Social anxiety disorder affects approximately 15 million American adults and is the second most commonly diagnosed anxiety disorder following specific phobia. The average age of onset for social anxiety disorder is during the teenage years. Some might dread meeting new people, dating, being on a job interview, answering a question in class, or having to talk to a cashier in a store, others might avoid only some of the scenarios above. Most people with social anxiety do not talk about it and might not understand why they feel fine in certain situations but not in others. Some might feel physical symptoms of anxiety in situations such as giving a speech, playing a sports game, or dancing or playing a musical instrument on stage.
Here are some of the symptoms of social anxiety when performing in front of or are around others:
- Extreme fear of other people judging them
- Staying away from places where there are other people they might feel judged by
- Blush, sweat, tremble, or feel a rapid heart rate
- Show a rigid body posture, make little eye contact, or speak with an overly soft voice
- Find it scary and difficult to be with other people, especially those they don’t already know, and have a hard time talking to them even though they wish they could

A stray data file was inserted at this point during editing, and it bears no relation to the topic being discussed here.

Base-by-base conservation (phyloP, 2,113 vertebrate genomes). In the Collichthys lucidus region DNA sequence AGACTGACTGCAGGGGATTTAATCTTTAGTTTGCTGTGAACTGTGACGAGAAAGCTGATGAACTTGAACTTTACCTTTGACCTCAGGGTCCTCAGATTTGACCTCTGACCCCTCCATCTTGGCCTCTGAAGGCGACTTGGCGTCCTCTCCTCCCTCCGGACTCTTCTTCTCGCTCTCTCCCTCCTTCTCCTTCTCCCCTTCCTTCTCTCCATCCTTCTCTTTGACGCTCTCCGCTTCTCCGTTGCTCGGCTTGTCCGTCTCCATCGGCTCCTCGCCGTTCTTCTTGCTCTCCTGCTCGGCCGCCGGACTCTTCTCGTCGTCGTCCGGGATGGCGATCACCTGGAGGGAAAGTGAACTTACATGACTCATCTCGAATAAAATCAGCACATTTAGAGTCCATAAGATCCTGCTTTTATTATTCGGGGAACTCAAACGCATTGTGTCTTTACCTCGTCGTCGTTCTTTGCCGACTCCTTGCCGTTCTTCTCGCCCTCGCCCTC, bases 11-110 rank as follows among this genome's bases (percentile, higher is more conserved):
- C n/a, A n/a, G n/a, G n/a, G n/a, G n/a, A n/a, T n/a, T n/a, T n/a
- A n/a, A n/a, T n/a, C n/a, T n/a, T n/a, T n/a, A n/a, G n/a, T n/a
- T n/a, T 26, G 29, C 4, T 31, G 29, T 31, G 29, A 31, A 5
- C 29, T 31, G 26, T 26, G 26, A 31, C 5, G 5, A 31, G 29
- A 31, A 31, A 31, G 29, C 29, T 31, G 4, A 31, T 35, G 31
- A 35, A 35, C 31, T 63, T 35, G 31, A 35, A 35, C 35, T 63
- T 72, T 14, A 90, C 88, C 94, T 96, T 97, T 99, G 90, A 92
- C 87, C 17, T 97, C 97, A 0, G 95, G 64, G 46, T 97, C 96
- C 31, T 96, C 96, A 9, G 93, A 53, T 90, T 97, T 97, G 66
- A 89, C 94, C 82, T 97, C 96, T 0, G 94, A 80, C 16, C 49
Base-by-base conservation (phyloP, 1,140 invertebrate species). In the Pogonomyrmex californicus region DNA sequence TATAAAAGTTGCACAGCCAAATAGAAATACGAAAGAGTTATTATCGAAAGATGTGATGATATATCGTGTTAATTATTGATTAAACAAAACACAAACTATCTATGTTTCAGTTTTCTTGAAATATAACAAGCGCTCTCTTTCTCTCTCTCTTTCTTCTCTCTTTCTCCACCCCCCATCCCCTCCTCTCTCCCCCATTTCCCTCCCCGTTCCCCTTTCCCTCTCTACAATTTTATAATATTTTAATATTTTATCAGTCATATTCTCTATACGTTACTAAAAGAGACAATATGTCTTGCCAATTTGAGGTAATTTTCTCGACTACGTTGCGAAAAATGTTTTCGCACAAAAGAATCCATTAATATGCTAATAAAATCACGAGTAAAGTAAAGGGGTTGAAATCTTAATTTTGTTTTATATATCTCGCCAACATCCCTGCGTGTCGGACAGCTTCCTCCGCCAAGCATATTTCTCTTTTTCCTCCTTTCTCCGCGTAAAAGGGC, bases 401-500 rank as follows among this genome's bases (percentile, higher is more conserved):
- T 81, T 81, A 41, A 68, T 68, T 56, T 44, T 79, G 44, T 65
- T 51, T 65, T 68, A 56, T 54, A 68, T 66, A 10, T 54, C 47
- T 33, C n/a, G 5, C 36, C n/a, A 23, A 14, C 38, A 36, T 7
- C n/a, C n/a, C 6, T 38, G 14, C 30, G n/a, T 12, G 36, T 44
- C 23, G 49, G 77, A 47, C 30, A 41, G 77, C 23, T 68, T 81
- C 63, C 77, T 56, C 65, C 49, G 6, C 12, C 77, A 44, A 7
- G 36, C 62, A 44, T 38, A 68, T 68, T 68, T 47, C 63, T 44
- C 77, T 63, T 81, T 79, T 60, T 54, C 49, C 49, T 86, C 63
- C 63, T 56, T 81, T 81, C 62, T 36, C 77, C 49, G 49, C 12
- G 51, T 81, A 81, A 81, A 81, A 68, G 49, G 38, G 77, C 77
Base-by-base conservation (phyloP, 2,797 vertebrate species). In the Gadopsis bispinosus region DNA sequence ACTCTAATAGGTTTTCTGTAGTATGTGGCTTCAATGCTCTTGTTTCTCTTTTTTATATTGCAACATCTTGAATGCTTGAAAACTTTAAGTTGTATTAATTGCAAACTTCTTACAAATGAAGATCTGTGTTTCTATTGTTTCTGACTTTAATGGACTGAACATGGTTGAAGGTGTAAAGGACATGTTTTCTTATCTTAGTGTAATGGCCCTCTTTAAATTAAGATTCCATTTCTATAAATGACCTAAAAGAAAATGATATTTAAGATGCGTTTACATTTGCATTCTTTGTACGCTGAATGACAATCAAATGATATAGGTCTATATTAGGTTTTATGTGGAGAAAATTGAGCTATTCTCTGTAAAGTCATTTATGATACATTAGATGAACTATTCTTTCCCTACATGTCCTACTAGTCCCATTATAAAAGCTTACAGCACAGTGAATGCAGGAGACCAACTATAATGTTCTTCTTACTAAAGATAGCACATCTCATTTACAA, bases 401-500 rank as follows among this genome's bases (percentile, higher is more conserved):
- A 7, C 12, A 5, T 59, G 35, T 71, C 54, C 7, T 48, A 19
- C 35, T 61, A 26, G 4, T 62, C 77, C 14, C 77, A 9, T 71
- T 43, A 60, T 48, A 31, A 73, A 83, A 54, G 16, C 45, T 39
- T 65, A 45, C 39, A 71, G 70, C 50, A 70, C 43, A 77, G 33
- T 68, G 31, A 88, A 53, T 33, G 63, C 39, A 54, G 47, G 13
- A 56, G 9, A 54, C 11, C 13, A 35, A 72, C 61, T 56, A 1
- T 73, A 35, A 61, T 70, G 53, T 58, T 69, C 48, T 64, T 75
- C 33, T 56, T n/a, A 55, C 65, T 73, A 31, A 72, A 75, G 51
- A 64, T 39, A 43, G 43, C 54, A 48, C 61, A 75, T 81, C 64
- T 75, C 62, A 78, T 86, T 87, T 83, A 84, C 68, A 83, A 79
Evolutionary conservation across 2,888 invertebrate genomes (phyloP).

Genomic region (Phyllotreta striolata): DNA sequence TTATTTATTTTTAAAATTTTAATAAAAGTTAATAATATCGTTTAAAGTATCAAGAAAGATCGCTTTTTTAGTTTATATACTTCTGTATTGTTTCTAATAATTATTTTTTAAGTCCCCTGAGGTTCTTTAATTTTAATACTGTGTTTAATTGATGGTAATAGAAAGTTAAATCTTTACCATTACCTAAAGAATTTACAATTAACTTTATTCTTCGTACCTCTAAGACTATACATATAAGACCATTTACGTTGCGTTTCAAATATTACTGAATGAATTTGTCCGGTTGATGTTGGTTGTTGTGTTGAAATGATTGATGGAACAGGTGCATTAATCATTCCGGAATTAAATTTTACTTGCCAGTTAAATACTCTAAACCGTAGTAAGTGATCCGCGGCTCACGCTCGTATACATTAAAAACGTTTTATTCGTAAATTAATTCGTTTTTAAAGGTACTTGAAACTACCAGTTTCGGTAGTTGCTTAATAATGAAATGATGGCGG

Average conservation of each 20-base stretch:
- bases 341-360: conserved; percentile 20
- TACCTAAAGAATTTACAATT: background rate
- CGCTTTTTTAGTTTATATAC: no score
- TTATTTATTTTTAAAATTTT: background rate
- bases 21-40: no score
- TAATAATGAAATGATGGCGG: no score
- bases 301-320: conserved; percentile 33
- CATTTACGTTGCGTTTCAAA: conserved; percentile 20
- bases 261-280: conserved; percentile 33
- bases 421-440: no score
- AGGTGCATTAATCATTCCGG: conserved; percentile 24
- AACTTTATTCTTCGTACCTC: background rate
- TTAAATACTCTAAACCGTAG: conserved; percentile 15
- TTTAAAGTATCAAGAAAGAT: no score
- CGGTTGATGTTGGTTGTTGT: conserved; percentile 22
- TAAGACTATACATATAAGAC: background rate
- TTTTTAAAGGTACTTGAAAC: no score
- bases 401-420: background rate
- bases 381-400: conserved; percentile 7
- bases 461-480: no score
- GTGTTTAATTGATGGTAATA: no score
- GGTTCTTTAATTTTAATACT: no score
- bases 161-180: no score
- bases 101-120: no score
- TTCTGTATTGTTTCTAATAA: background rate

- Be very self-conscious in front of other people and feel embarrassed and awkward
The defining feature of social anxiety disorder is intense anxiety or fear of being judged, negatively evaluated, or rejected in a social or performance situation. Because people with social anxiety disorder may worry about acting or appearing visibly anxious, they often avoid social or performance situations, and when a situation cannot be avoided, they experience significant anxiety and distress.
Although they recognize that their fear is excessive and unreasonable, they often feel powerless against their anxiety. The first step to effective treatment is to have a diagnosis made, usually by a mental health specialist. Without treatment, social anxiety disorder can prevent a person from reaching their full potential.